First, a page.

My son needs solitude. Period. He often calms down very quickly if he can stay in his room alone. Screens might delay the meltdown, but they aren't going to make him calm.



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01 Nov 2015, 1:34 pm

I must have 'meltdowns' almost every single day. Though I do not attack those around me, I do disparage myself severely and generally end up binge-eating. I can't seem to connect to anyone or anything. :cry:


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Last edited by JakeASD on 01 Nov 2015, 2:13 pm, edited 1 time in total.

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01 Nov 2015, 1:41 pm

I was threatened to be put in a mental hospital if I hit her again so that fixed my aggression.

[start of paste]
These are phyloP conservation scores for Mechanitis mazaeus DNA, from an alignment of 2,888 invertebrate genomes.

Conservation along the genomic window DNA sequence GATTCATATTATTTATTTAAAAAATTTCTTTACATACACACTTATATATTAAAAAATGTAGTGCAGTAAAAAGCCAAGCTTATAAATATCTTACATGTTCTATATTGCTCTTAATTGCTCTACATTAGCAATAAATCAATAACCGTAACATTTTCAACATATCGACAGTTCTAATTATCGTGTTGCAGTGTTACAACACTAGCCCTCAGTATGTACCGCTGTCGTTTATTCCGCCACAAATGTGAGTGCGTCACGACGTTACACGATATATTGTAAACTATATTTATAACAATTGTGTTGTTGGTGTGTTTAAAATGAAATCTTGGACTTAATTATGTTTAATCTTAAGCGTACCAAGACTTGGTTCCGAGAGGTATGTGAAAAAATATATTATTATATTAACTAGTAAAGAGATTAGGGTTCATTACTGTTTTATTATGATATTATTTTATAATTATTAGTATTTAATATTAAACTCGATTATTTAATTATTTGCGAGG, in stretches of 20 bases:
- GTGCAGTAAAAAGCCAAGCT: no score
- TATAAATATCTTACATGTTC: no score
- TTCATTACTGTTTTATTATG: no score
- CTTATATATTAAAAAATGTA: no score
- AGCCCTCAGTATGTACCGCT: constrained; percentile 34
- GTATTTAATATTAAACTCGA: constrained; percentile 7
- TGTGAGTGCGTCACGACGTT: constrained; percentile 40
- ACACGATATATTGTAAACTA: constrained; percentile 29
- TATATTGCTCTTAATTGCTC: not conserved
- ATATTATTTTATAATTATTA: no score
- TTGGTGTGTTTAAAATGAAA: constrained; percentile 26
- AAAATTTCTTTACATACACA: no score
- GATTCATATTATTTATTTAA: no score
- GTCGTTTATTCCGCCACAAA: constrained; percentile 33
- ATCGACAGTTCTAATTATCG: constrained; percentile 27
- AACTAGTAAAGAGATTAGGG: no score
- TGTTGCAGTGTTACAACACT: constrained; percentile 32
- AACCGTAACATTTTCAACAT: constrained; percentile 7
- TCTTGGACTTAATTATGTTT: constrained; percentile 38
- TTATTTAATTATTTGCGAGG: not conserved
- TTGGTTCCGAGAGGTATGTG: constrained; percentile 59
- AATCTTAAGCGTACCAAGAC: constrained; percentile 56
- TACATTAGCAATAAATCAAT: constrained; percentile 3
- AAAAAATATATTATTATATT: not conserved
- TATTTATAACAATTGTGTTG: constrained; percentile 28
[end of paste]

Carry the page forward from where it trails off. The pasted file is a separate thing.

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I have a quilt of labels. I had a language disorder and a speech disorder. Then communication disorder NOS. My other diagnoses have been Language Processing disorder, dyspraxia, SPD, OCD, ADD, Asperger’s, anxiety disorder, adjustment disorder, anorexia nervosa. My mom’s labels of me are: eating disorder, anorexia, social anxiety, PTSD, just being sensitive and having the victim complex when I was a kid. And of course she says I’m normal and says the only thing I had as a child was language. Huh? I must have been a shitty person then and maybe a difficult child I was who had to be labeled because of incompetent school staff and mean kids who didn’t accept differences and because I was trying to be “normal.” :/